Let’s say you are working with images for your project. A lot of times, when you have to work across multiple platforms, the encoding doesn’t remain the same. In these scenarios, you cannot process images directly by treating them like 2D matrices. One of the most common image formats you will comes across is JPEG. If you are working on the same platform using a library like OpenCV, you can directly read JPEG files into 2D data structures. If not, you will have to read it into a byte array, process it and then encode it back. How do we do that? Continue reading

# Digital Watermarking

Let’s say you want to verify the authenticity of a signal. The signal can take any form like an image, audio, video, or any other kind of bit stream. By now, everybody would have heard the term “watermark” being used in the general sense. The most common example would be currency notes. Watermarks are embedded to verify the authenticity of the notes. But how do we achieve that with more complicated signals? As things move into the virtual world, where the threats are elevated to a much higher and abstract level, we need a way to verify the authenticity of different forms of digital signals. How do we do it? Continue reading

# Image Steganography

As discussed in my previous post, steganography is the art of hiding the fact that communication is taking place. We achieve this by hiding original information inside other information known as carrier files. Many different carrier file formats can be used, but digital images are the most popular because of their frequency of occurrence on the internet. For hiding secret information in images, there exists a large variety of steganographic techniques, some are more complex than others, and all of them have respective strong and weak points. Different applications have different requirements of the steganography technique used. For example, some applications may require absolute invisibility of the secret information, while others require a larger secret message to be hidden. How do we achieve this? How robust is it? Continue reading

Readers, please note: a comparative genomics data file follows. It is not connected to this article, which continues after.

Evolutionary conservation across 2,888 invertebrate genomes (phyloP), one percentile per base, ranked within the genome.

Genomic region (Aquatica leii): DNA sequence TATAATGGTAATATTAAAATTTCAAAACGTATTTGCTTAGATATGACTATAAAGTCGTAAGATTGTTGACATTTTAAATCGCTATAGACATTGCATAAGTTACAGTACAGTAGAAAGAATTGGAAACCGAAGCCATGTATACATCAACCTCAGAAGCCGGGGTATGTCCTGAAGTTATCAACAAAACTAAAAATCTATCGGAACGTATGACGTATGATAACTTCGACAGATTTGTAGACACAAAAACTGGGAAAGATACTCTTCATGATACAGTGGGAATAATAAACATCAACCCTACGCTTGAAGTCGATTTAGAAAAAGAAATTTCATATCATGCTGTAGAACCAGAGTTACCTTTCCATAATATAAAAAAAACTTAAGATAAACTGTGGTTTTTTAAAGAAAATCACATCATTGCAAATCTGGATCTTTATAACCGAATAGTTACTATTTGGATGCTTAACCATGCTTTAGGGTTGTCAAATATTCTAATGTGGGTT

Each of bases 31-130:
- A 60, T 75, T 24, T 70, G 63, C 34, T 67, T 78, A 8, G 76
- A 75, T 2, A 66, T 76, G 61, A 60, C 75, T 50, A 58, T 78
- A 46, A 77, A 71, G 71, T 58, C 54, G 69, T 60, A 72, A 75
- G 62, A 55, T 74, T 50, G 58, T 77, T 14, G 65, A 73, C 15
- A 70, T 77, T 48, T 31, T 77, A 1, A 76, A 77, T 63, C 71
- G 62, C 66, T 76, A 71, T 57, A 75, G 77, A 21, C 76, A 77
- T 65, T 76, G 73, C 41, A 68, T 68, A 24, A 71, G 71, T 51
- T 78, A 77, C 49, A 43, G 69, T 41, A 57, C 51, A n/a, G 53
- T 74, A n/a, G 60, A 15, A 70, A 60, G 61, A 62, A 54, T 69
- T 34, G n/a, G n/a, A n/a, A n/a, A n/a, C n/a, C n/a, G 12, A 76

# The Ramifications Of H.265

The International Telecommunication Union (ITU) recently approved the next generation video format known as H.265, which would be the successor to the current H.264 standard. H.265, also informally known as High Efficiency Video Coding (HEVC), is supposed to be twice as efficient as H.264 in terms of compression. H.265 relies on the fact that processing power is increasing on our devices, and uses more processing power to achieve better compression. Now how will this affect our lives? Is this just an algorithmic improvement or will it have a tangible impact? Continue reading